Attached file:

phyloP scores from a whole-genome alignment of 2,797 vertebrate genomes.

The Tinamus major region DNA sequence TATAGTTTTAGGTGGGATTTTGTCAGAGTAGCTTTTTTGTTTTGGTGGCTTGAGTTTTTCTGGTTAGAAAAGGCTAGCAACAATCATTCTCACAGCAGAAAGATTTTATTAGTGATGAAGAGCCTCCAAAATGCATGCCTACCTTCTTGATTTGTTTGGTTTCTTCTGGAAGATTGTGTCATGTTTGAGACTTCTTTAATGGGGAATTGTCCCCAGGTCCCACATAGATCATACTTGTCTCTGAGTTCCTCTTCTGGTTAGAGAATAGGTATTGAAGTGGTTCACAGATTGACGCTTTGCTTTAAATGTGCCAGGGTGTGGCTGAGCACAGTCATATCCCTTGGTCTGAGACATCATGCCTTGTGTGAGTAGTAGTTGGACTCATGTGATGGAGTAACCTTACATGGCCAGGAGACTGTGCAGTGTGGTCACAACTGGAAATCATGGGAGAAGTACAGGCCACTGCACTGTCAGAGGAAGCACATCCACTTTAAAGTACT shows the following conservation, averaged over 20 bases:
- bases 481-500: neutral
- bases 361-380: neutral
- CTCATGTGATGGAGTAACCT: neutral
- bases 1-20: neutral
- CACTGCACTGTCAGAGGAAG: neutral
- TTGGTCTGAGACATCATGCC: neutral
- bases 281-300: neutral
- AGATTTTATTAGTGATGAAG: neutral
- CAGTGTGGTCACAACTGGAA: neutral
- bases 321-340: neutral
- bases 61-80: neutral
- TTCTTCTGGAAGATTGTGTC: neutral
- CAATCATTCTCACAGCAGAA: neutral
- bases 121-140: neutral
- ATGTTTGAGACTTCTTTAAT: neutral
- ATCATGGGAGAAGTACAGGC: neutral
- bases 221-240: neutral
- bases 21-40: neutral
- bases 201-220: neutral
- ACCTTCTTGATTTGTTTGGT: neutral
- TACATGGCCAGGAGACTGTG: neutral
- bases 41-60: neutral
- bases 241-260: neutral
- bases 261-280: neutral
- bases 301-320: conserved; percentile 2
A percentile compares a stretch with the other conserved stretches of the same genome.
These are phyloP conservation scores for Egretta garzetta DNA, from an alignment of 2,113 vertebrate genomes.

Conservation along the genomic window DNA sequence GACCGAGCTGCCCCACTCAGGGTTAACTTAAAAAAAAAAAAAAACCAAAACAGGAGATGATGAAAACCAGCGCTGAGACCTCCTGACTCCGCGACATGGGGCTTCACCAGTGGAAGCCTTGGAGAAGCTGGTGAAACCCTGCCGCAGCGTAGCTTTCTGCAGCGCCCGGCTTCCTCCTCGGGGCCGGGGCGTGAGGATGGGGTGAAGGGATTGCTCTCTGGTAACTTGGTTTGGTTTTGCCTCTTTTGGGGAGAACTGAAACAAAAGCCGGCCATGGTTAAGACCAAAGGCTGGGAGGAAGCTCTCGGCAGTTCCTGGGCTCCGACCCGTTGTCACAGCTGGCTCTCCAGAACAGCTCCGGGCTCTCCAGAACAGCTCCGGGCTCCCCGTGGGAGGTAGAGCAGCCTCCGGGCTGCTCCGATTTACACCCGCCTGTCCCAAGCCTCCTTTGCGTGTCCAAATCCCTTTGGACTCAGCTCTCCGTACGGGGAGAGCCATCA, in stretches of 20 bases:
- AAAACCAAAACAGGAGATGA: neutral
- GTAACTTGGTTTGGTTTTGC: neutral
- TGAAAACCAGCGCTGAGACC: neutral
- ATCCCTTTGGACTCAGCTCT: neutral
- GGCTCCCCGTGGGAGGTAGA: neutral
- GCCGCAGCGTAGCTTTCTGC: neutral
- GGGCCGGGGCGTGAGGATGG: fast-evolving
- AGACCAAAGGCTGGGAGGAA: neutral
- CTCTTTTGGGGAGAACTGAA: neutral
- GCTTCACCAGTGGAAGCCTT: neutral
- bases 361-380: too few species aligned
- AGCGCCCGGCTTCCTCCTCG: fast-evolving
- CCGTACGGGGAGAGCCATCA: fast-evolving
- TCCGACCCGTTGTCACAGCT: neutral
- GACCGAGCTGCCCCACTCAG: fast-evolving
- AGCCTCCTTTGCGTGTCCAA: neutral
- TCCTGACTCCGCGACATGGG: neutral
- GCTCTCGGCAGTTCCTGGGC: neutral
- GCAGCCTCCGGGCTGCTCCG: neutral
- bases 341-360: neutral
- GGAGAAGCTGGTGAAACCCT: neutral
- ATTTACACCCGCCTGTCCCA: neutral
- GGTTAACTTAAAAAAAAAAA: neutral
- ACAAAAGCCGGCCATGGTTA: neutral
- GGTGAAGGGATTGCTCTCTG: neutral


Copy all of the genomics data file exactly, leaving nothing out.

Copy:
phyloP scores from a whole-genome alignment of 2,797 vertebrate genomes.

The Tinamus major region DNA sequence TATAGTTTTAGGTGGGATTTTGTCAGAGTAGCTTTTTTGTTTTGGTGGCTTGAGTTTTTCTGGTTAGAAAAGGCTAGCAACAATCATTCTCACAGCAGAAAGATTTTATTAGTGATGAAGAGCCTCCAAAATGCATGCCTACCTTCTTGATTTGTTTGGTTTCTTCTGGAAGATTGTGTCATGTTTGAGACTTCTTTAATGGGGAATTGTCCCCAGGTCCCACATAGATCATACTTGTCTCTGAGTTCCTCTTCTGGTTAGAGAATAGGTATTGAAGTGGTTCACAGATTGACGCTTTGCTTTAAATGTGCCAGGGTGTGGCTGAGCACAGTCATATCCCTTGGTCTGAGACATCATGCCTTGTGTGAGTAGTAGTTGGACTCATGTGATGGAGTAACCTTACATGGCCAGGAGACTGTGCAGTGTGGTCACAACTGGAAATCATGGGAGAAGTACAGGCCACTGCACTGTCAGAGGAAGCACATCCACTTTAAAGTACT shows the following conservation, averaged over 20 bases:
- bases 481-500: neutral
- bases 361-380: neutral
- CTCATGTGATGGAGTAACCT: neutral
- bases 1-20: neutral
- CACTGCACTGTCAGAGGAAG: neutral
- TTGGTCTGAGACATCATGCC: neutral
- bases 281-300: neutral
- AGATTTTATTAGTGATGAAG: neutral
- CAGTGTGGTCACAACTGGAA: neutral
- bases 321-340: neutral
- bases 61-80: neutral
- TTCTTCTGGAAGATTGTGTC: neutral
- CAATCATTCTCACAGCAGAA: neutral
- bases 121-140: neutral
- ATGTTTGAGACTTCTTTAAT: neutral
- ATCATGGGAGAAGTACAGGC: neutral
- bases 221-240: neutral
- bases 21-40: neutral
- bases 201-220: neutral
- ACCTTCTTGATTTGTTTGGT: neutral
- TACATGGCCAGGAGACTGTG: neutral
- bases 41-60: neutral
- bases 241-260: neutral
- bases 261-280: neutral
- bases 301-320: conserved; percentile 2
A percentile compares a stretch with the other conserved stretches of the same genome.
These are phyloP conservation scores for Egretta garzetta DNA, from an alignment of 2,113 vertebrate genomes.

Conservation along the genomic window DNA sequence GACCGAGCTGCCCCACTCAGGGTTAACTTAAAAAAAAAAAAAAACCAAAACAGGAGATGATGAAAACCAGCGCTGAGACCTCCTGACTCCGCGACATGGGGCTTCACCAGTGGAAGCCTTGGAGAAGCTGGTGAAACCCTGCCGCAGCGTAGCTTTCTGCAGCGCCCGGCTTCCTCCTCGGGGCCGGGGCGTGAGGATGGGGTGAAGGGATTGCTCTCTGGTAACTTGGTTTGGTTTTGCCTCTTTTGGGGAGAACTGAAACAAAAGCCGGCCATGGTTAAGACCAAAGGCTGGGAGGAAGCTCTCGGCAGTTCCTGGGCTCCGACCCGTTGTCACAGCTGGCTCTCCAGAACAGCTCCGGGCTCTCCAGAACAGCTCCGGGCTCCCCGTGGGAGGTAGAGCAGCCTCCGGGCTGCTCCGATTTACACCCGCCTGTCCCAAGCCTCCTTTGCGTGTCCAAATCCCTTTGGACTCAGCTCTCCGTACGGGGAGAGCCATCA, in stretches of 20 bases:
- AAAACCAAAACAGGAGATGA: neutral
- GTAACTTGGTTTGGTTTTGC: neutral
- TGAAAACCAGCGCTGAGACC: neutral
- ATCCCTTTGGACTCAGCTCT: neutral
- GGCTCCCCGTGGGAGGTAGA: neutral
- GCCGCAGCGTAGCTTTCTGC: neutral
- GGGCCGGGGCGTGAGGATGG: fast-evolving
- AGACCAAAGGCTGGGAGGAA: neutral
- CTCTTTTGGGGAGAACTGAA: neutral
- GCTTCACCAGTGGAAGCCTT: neutral
- bases 361-380: too few species aligned
- AGCGCCCGGCTTCCTCCTCG: fast-evolving
- CCGTACGGGGAGAGCCATCA: fast-evolving
- TCCGACCCGTTGTCACAGCT: neutral
- GACCGAGCTGCCCCACTCAG: fast-evolving
- AGCCTCCTTTGCGTGTCCAA: neutral
- TCCTGACTCCGCGACATGGG: neutral
- GCTCTCGGCAGTTCCTGGGC: neutral
- GCAGCCTCCGGGCTGCTCCG: neutral
- bases 341-360: neutral
- GGAGAAGCTGGTGAAACCCT: neutral
- ATTTACACCCGCCTGTCCCA: neutral
- GGTTAACTTAAAAAAAAAAA: neutral
- ACAAAAGCCGGCCATGGTTA: neutral
- GGTGAAGGGATTGCTCTCTG: neutral